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one cube at a time

N.B. i started this entry a few days ago.... didn't get a chance to finish it. finishing now.

I drank some tap water this morning which made me think about the general principle I hold about ice. As a general rule, I absolutely hate having ice in my drinks.

Part of the reason comes from the older style of fast-food restaurant drink service where they fill the drink up for you. They'd take your cup and *fill* it with ice, leaving you with a small quantity of very cold beverage. It always made me feel like i was being ripped off.

But the main reason I've never put ice in my drinks has to do with drinking style. I don't like to waste plastic so I try to avoid using drinking straws. This means that the container that holds my beverage has to be tilted in order for the beverage to successfully consumed. When there's ice filled to the top, ice is immediately pressing against my top lip, which is annoyingly cold. If the ice is only filled about half way then i'm okay for a little while, but eventually I'll have to tilt the container past ninety degrees in order to finish my drink. One of two things happen: either the ice slides from the bottom of the cup and impacts on my upper lip, or the ice gets stuck at the bottom of the cup. Ice stuck at the bottom of the cup is the worst - it's unpredictable. Sometimes it will stay stuck on the bottom no mater how steep i tilt the cup, but more often it'll stay stuck until gravity beats the sticking process and the ice rushes forward to impact my upper lip.

The whole thing is just a no-win situation.

But when I drank the tap water this morning, I decided to put some ice in it. i don't mind lukecold (?) water, but it's better cold. And the ice helped. But the trick was I didn't put a lot of ice in the drink. I only put in one or two cubes, which melted pretty fast.

That's when I hit upon what I think is the ideal ice situation. I want to have enough ice that it makes a noticeable temperature difference in my drink but is completely melted by the time I finish enough of the drink to tilt it beyond ninety degrees. So the next time I got tap water, i put a bit more ice in it, and it... happened pretty much like that.

Of course, there's no way to make that completely accurate. The temperature of the water, the thickness of the ice i use, and the rate of which I want to drink my drink are all important variables that i can't calculate every time i want to put ice in my drink. But I think i've hit this point where I can say that as long as I'm the one in control of the ice quantity, I'll make use of it.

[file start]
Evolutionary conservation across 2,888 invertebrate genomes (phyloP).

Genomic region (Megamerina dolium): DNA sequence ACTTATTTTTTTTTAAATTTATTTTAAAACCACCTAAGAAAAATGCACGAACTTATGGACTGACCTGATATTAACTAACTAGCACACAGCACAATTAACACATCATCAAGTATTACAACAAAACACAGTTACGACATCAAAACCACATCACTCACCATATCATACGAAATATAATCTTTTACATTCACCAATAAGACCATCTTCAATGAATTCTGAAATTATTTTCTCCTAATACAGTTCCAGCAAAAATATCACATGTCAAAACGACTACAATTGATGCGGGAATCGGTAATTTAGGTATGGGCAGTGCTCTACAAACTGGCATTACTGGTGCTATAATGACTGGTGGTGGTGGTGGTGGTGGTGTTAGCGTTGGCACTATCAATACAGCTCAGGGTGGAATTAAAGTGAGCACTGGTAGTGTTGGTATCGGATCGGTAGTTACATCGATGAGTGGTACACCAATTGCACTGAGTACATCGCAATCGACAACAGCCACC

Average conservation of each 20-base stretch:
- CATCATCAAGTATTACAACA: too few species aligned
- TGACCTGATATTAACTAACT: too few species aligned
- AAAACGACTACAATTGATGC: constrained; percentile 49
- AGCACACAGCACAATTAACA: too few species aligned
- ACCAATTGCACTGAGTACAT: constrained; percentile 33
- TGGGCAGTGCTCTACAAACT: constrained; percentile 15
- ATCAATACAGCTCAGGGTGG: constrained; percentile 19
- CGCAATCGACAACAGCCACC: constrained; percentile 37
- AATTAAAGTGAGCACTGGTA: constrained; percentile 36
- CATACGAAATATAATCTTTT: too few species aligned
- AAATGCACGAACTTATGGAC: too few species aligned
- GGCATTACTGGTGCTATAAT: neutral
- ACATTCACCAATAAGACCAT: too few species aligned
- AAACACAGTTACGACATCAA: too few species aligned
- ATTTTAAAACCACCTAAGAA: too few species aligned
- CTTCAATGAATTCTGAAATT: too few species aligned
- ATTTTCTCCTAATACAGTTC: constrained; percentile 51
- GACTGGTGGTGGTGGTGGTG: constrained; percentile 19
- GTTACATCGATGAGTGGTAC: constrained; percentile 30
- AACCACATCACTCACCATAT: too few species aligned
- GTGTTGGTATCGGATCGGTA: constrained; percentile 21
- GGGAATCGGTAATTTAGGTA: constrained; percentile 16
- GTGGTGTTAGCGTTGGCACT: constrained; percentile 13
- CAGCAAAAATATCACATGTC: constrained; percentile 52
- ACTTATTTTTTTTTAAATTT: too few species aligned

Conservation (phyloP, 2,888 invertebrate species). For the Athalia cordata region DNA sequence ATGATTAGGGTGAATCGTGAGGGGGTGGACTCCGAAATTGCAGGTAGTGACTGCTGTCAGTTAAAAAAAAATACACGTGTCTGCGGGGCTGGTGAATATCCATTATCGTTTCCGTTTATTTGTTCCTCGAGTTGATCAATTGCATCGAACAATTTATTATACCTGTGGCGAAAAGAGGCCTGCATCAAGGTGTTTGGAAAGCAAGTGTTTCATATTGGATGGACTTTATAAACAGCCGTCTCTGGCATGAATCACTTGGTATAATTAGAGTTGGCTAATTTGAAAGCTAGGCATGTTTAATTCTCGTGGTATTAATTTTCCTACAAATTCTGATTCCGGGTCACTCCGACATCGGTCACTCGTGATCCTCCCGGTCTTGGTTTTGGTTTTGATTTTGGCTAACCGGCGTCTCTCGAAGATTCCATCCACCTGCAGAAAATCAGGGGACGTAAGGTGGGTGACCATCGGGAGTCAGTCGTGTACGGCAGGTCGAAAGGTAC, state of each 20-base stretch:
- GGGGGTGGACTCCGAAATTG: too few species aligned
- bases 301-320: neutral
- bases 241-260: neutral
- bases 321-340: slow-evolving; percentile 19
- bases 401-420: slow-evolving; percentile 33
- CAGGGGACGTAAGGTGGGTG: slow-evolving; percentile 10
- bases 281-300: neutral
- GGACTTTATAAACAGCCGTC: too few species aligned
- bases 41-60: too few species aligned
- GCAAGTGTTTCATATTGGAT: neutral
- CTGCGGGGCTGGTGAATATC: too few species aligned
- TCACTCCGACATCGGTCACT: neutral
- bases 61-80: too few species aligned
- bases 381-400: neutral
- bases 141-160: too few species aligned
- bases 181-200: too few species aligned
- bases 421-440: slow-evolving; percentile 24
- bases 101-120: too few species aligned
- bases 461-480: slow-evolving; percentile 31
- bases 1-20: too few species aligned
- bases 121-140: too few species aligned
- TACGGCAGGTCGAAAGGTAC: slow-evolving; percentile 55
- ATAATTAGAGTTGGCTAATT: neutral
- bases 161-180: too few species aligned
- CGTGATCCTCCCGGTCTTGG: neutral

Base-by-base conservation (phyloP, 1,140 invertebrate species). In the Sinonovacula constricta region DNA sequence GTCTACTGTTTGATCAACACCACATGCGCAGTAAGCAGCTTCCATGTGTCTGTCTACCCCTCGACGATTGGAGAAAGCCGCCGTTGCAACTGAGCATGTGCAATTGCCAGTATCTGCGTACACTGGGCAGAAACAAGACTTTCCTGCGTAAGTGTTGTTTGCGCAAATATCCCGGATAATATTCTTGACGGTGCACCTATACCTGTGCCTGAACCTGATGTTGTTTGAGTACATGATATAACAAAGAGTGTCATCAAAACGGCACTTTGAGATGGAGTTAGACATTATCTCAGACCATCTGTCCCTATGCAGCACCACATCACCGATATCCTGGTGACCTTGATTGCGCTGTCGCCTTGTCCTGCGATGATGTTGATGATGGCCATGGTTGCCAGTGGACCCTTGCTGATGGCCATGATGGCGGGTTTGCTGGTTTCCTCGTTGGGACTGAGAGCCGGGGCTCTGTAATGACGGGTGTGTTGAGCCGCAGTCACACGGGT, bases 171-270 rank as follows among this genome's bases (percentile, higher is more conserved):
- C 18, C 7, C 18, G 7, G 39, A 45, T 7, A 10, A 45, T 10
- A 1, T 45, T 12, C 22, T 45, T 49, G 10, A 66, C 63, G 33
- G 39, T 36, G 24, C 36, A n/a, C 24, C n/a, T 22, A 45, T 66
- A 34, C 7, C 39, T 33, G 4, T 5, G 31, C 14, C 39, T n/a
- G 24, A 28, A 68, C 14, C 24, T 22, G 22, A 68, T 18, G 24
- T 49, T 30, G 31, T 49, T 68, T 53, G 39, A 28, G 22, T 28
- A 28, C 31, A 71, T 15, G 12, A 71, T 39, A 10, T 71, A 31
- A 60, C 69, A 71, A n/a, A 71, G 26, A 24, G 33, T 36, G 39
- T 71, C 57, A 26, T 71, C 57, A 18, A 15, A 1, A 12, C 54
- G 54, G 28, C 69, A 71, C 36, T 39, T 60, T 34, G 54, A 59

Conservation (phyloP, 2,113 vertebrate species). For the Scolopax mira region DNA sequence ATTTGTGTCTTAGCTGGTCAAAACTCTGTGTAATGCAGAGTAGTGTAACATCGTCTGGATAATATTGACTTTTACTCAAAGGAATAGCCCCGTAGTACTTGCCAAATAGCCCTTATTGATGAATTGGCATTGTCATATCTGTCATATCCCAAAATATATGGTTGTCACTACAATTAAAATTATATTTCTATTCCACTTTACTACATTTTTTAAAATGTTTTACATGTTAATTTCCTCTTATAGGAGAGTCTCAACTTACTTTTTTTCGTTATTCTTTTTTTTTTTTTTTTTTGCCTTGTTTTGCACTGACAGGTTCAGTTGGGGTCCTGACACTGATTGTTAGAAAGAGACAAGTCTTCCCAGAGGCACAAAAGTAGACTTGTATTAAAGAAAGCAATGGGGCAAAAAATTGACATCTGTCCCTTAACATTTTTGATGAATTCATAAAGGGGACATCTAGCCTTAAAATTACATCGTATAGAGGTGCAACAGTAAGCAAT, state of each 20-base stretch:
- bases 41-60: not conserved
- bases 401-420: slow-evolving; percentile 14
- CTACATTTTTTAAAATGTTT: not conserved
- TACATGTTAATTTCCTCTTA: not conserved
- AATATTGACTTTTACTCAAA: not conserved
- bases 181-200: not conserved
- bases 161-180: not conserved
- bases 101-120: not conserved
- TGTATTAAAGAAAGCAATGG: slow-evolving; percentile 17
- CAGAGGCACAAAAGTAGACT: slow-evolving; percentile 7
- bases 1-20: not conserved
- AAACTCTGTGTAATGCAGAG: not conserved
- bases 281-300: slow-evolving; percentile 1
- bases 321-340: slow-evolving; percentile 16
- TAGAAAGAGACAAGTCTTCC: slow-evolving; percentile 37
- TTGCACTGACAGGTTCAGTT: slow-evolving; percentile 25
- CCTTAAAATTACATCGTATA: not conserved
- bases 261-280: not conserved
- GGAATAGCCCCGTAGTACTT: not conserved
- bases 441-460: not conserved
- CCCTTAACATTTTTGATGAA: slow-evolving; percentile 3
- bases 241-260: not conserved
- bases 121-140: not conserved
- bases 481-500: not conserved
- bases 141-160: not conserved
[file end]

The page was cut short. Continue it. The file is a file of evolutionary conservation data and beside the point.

I mention this because in some way it's symbolic of my issues with lifestyle change. I mean, i've had this no-ice-in-drink policy for many years, and if you were to ask if that was ever going to change, i would have said, "no way." But the problem is that any time i thought about ice in my drinks, I thought about it in its extreme fast=food format. My use of ice in drinks now isn't a complete reversal of my previous philosophy. It's a happy medium.

And i wonder... can i do that in my life? It's hard to say. getting over my issues of intimacy, trust, and vulnerability both receiving and giving is a far cry from whether or not i should put ice in my drinks. but it's something to think about.

Comments

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marseille
Oct. 26th, 2002 03:01 pm (UTC)
Change can be difficult. Your "ice-change" demonstrates that you can try something new and find you like it, and yet have it the way that it works for you, instead of the way others might want to impose it on you! It's especially hard to accept change when someone is demanding it--it may seem like he/she is dicating to you. It's sometimes necessary to put that feeling aside to see if there's something there that you can use in your own way.
It's easier to change in response to an evolving situation, often an emergency one. It's surprising to find that you can deal with things you never expected or wanted. Sometimes disasters become opportunities, for growth, if nothing else.
lifeofmendel
Oct. 29th, 2002 11:16 pm (UTC)
yeah, i tend to close up when someone else is demanding change from me. i'm working on it, but it's difficult because I'm stubborn and sometimes contrary.

a part of me understands that that's a natural reaction for many people, but another part of me thinks i can take it to an extreme. for someone who tries to be as open to other perspectives as possible, it frustrates me sometimes when i have my blinders on.

difficult for me to pinpoint it right now too since i'm not in the most stable state of mind. but oh well.
( read spoken (2) — speak )

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